President Nicolas Sarkozy presided over a funeral service for the three paratroopers in nearby Montauban on Wednesday. A fourth paratrooper was critically wounded in the attacks in that city; he was black.

The bodies of those killed at the school were flown overnight to Israel for burial. They were Rabbi Jonathan Sandler, 30, a religious instructor; his two sons, Arye, 6, and Gabriel, 3; and Miriam Monsonego, 8, the daughter of the school’s principal. Rabbi Sandler was a French citizen; the three children had dual French-Israeli nationality.

Mr. Sarkozy had ordered the region’s security alert to the high level of “scarlet,” giving security forces wide powers that include the authority to close some public places, halt and search buses and trains and deploy combined patrols of police officers and soldiers. Police officers were ordered to guard Muslim and Jewish schools and places of worship across the region.

A French lawyer in Toulouse told the BFMTV broadcaster that he had represented a teenage Mr. Merah multiple times for relatively petty crimes. The lawyer, Christian Etelin, said, “I defended him multiple times in juvenile court for thefts and for violence, for the kinds of delinquency that is common in these neighborhoods.”

Before the authorities said on Wednesday that their prime suspect claimed ties to Al Qaeda, many analysts had speculated that he might have been motivated by extreme right-wing passions coinciding with the presidential elections.

After the shootings on Monday, the main candidates in the French presidential campaign, including Mr. Sarkozy, suspended their campaigns as political debate swirled around whether the killings were somehow inspired by anti-immigrant rhetoric. The campaign has been long and heated, and Mr. Sarkozy has been trying to win back voters who drifted to the far-right National Front party.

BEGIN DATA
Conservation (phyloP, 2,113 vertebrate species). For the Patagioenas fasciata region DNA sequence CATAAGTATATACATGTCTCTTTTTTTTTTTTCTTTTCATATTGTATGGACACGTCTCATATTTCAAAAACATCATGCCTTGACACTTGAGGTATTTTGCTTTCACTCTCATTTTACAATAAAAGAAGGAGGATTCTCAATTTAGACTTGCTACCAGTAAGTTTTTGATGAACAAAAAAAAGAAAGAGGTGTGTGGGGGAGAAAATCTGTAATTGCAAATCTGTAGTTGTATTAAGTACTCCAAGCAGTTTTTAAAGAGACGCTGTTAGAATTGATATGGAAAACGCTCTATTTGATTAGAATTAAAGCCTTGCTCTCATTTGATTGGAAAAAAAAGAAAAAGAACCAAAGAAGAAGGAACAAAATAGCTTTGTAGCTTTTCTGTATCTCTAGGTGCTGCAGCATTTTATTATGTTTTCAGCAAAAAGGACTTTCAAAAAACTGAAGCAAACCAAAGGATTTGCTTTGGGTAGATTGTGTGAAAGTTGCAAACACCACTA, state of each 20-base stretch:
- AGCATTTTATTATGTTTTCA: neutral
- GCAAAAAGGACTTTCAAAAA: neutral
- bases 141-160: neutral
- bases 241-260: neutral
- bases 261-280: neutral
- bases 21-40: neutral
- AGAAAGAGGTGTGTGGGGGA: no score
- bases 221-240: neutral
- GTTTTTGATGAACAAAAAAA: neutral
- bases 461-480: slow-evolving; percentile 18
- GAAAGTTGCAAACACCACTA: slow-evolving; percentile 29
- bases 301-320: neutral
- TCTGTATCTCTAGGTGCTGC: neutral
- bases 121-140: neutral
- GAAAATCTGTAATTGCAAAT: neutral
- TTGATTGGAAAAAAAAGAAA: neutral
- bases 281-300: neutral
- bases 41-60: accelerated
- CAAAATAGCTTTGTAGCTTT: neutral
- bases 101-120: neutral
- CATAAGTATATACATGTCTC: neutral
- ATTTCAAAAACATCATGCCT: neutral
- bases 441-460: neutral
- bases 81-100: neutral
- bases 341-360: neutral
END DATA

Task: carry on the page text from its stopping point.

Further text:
It remained unclear what the effect of the killings would be on the election, which is only a few weeks away. Nor was it clear whether they would further stoke anti-Muslim rhetoric in the country. Muslims complain widely of feeling vilified by some political elements, on the right in particular, and the anti-immigration far right has been gaining unprecedented popularity in recent months. Some analysts have suggested that the deaths could cause a calming of the political discourse.

In Paris on Wednesday morning, Mr. Sarkozy met with Jewish and Muslim leaders and called for restraint and solidarity among the populace. “We must be united,” he said in a brief address. “We must yield neither to easy falsehoods nor to vengeance.”

Before meeting with Mr. Sarkozy, Richard Prasquier, the national head of Crif, the Jewish organization, said: “It is absolutely excluded that we confuse this character — and the Islamist, jihadist, Al -Qaeda-linked movement he represents — and the Islam of France, which is a religion like all other religions.”

“These acts are in total contradiction with the foundations of this religion,” said Mohammed Moussaoui, the president of the French Council for the Muslim Faith, who also met with Mr. Sarkozy.

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Sources: CNN, NY Times, Youtube, Google Maps